Valedictorians speak out


    By Whitney Ransom

    Webster”s Dictionary defines valedictorian as the student who has the highest rank in a graduating class, but for BYU graduates, being a valedictorian did not come by sheer intelligence alone.

    “”Einstein said genius is one percent inspiration and 99 percent perspiration”. I know there are geniuses in this world. I don”t think I am one of them, but I do have a good understanding of mastering new technology,” said Lichen Dai, 24, a senior from the Republic of China, majoring in computer science.

    Brittany Macdonald, College of Nursing valedictorian spends 5-6 hours per day doing homework and said good grades come from hard work, ability to manage time and to motivate oneself to do well.

    Good grades come from a combination of intelligence and hard work, said Amanda Williford, valedictorian of the College of Agriculture and Biology.

    “There are different areas I am very good at. Writing has always been easy. Most of the other stuff I had to work for,” Williford said. “I can”t say that I”m not brilliant because intelligence is x-linked and my mother will read this and be offended.”

    After Williford graduates, she plans to work on a project at a local hospital in Provo, Utah County, assessing post operative pain management.

    Williford also received an Office of Research and Creative Activities (ORCA) research grant, which she will be using to travel to France this summer.

    Dai has an accumulative grade point average of 4.0 and said she can attribute some of her success to personal goals. She said she always strives to do her best and does whatever is within reasonable bounds to reach her goals.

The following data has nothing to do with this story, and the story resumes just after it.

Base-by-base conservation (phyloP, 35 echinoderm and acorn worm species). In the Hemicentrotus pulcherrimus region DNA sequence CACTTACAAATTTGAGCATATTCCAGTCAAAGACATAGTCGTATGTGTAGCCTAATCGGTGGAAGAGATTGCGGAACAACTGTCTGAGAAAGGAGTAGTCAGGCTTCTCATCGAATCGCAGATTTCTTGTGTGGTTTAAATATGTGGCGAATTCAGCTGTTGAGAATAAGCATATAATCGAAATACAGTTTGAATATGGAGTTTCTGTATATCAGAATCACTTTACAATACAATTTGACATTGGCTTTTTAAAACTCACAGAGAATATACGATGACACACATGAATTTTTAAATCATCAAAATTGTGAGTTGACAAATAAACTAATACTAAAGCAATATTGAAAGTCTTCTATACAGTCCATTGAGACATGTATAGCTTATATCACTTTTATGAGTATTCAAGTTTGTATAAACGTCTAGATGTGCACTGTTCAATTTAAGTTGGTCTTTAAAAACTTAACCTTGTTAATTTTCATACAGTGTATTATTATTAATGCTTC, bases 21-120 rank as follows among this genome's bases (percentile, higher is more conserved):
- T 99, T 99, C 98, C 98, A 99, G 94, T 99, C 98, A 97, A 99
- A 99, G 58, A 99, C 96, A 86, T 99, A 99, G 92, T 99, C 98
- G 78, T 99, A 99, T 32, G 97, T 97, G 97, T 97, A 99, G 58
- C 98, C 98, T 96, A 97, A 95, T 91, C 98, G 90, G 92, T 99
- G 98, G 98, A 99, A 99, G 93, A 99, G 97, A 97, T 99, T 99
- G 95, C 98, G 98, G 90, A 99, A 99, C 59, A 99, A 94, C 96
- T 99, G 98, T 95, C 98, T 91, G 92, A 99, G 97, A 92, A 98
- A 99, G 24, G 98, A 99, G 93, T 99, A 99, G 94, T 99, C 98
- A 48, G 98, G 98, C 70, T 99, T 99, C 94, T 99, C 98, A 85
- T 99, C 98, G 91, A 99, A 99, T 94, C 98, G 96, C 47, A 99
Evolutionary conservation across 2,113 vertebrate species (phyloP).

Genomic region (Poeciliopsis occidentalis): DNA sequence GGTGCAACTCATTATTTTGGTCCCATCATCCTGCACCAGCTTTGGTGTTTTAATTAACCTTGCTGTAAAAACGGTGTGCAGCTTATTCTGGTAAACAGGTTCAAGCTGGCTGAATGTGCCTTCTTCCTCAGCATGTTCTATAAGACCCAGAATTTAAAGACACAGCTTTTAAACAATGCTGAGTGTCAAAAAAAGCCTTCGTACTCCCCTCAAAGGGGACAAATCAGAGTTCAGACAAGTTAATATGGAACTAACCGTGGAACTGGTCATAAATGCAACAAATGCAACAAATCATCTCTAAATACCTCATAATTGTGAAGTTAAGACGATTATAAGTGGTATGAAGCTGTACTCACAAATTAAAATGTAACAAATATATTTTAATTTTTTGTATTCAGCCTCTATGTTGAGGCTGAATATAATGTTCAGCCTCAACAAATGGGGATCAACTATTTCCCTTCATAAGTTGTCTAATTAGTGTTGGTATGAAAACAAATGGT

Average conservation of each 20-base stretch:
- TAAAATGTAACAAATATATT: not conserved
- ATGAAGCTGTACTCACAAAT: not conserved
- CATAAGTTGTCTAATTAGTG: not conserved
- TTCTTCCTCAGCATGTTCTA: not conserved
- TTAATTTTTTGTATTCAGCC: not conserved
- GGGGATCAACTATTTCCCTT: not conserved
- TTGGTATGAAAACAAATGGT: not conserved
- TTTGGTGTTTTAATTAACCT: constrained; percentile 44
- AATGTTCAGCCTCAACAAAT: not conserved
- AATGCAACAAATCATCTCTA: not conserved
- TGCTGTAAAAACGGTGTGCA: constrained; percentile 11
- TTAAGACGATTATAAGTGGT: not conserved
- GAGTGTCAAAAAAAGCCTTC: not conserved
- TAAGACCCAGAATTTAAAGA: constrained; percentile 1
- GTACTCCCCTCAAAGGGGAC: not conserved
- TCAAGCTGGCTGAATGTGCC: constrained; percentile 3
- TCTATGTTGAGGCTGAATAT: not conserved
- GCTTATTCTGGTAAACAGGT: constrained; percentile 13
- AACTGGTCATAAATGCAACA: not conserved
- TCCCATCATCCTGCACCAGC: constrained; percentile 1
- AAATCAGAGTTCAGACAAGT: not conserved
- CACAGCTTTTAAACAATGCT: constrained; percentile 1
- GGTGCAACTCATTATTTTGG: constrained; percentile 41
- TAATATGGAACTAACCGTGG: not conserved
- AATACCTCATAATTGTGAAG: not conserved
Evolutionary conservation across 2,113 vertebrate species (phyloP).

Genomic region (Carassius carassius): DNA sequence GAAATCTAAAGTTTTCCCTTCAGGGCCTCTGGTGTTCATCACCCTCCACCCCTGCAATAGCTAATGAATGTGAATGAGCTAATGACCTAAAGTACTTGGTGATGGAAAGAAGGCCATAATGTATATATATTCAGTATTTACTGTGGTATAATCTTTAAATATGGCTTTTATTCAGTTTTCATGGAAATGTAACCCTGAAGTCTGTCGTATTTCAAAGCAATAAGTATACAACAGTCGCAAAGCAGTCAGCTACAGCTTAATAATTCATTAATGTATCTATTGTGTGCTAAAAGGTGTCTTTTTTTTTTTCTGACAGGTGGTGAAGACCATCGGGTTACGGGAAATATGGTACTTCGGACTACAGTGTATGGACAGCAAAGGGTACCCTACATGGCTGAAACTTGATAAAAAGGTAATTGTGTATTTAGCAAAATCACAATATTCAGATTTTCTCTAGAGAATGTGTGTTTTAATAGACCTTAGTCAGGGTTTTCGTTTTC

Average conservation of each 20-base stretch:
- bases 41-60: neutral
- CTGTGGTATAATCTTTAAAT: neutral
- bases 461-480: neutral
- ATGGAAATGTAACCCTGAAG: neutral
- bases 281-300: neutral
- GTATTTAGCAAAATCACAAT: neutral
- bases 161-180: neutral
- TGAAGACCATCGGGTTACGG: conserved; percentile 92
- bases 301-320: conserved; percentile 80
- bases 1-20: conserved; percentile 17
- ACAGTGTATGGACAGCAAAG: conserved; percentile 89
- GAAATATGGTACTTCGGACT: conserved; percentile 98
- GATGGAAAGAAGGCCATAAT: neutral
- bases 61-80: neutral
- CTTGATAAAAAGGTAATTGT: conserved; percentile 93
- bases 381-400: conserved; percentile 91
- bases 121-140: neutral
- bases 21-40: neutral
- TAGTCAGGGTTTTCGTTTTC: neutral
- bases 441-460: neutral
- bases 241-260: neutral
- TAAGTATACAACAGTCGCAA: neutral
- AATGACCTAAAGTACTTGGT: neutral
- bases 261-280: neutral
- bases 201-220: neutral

“To be honest, I don”t feel any more superior to others or that I have anything to be super proud of,” Dai said. “I don”t want people to have this impression that when they look at me they look at me with a different eye. I just want to be a normal person, not a computer geek.”

    After Dai receives her master”s degree she would like to work in an industrial environment, enhancing communication between China and the United States or perform research.

    Williford said she can attribute a portion of her success to her ability to write well.

    “When you are a nursing major, you do a lot of writing. That is the big joke with the nursing majors, you graduate with a nursing degree and also a masters in English,” Williford said

    Macdonald, 22, a senior from Orem, Utah County, 22, majoring in dietetics also attributes success to family members, professors and friends.

    “My family was a launch pad for success. My faith in God also helped me succeed because He helped me to prioritize things,” Williford said.

    Williford was not expecting her hard work to grant her the honor of valedictorian.

    “Actually, I was surprised. I didn”t know that I was the valedictorian until I got the letter in the mail. It wasn”t something that I intended,” Williford said.

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